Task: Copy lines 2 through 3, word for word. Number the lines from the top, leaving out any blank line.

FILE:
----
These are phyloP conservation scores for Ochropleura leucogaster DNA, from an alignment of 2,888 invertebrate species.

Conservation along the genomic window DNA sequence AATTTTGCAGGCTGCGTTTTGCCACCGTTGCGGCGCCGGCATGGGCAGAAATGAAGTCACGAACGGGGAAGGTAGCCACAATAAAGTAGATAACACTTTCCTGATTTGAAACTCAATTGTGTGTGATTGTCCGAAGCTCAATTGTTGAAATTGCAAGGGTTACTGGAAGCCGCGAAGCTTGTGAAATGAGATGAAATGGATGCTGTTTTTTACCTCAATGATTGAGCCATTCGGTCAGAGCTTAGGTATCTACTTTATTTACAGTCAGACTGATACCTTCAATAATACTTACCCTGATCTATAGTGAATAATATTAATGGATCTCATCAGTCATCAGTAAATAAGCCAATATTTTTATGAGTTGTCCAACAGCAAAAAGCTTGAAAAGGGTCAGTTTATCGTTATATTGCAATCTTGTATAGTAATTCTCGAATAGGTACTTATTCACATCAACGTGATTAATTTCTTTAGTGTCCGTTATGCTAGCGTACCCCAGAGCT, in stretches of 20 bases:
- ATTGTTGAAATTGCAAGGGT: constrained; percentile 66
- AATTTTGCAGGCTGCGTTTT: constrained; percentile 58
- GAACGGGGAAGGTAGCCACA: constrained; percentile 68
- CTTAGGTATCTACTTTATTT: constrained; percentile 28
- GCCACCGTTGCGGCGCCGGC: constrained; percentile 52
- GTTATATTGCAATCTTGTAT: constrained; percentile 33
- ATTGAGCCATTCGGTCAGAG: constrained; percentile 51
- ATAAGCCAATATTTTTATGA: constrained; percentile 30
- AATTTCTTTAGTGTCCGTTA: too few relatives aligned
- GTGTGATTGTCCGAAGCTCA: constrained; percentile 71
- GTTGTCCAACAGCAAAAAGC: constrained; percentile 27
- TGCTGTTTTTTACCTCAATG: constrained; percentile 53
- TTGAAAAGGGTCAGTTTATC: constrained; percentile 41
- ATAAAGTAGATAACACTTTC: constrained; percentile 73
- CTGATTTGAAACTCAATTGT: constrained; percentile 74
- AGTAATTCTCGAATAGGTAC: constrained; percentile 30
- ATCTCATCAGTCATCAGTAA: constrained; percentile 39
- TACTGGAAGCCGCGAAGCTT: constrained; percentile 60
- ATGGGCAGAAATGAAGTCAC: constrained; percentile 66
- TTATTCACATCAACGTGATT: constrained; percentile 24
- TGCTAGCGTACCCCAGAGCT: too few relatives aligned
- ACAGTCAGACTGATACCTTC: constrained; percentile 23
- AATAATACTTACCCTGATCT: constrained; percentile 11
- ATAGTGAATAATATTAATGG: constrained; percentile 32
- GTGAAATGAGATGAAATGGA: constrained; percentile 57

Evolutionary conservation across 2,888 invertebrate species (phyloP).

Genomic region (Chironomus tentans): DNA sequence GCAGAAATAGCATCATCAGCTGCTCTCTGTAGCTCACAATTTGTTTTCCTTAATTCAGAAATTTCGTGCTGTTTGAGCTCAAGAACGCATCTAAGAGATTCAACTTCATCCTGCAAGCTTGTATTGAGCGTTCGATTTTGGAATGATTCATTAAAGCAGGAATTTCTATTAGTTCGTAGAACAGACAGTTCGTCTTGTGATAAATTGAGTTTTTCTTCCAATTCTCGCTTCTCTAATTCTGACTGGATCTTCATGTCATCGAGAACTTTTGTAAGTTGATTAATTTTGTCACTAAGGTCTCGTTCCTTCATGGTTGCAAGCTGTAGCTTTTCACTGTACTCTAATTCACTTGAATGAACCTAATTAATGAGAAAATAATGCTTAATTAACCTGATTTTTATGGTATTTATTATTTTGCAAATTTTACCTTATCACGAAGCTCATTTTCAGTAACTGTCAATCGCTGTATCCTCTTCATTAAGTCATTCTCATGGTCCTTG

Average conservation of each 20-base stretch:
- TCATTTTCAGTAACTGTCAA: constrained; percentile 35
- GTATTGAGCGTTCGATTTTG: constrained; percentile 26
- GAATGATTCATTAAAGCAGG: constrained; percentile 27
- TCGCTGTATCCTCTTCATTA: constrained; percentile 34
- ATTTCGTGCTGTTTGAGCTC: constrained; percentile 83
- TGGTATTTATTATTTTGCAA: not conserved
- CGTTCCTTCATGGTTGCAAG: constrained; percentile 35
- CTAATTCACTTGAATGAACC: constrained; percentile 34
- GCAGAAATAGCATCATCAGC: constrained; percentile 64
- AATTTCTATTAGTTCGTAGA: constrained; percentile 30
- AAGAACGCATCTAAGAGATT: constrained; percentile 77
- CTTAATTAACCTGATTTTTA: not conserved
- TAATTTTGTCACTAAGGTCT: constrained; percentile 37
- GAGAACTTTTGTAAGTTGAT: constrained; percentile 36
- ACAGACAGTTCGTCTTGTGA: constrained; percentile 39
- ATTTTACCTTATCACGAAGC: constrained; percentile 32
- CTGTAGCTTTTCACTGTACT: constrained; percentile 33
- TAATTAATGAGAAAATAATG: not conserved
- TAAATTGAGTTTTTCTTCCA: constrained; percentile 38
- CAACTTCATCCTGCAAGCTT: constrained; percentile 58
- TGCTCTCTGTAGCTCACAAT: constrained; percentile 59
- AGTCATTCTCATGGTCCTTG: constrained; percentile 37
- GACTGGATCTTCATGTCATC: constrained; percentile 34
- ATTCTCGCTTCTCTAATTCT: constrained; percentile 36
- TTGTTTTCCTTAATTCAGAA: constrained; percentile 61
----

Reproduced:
Conservation along the genomic window DNA sequence AATTTTGCAGGCTGCGTTTTGCCACCGTTGCGGCGCCGGCATGGGCAGAAATGAAGTCACGAACGGGGAAGGTAGCCACAATAAAGTAGATAACACTTTCCTGATTTGAAACTCAATTGTGTGTGATTGTCCGAAGCTCAATTGTTGAAATTGCAAGGGTTACTGGAAGCCGCGAAGCTTGTGAAATGAGATGAAATGGATGCTGTTTTTTACCTCAATGATTGAGCCATTCGGTCAGAGCTTAGGTATCTACTTTATTTACAGTCAGACTGATACCTTCAATAATACTTACCCTGATCTATAGTGAATAATATTAATGGATCTCATCAGTCATCAGTAAATAAGCCAATATTTTTATGAGTTGTCCAACAGCAAAAAGCTTGAAAAGGGTCAGTTTATCGTTATATTGCAATCTTGTATAGTAATTCTCGAATAGGTACTTATTCACATCAACGTGATTAATTTCTTTAGTGTCCGTTATGCTAGCGTACCCCAGAGCT, in stretches of 20 bases:
- ATTGTTGAAATTGCAAGGGT: constrained; percentile 66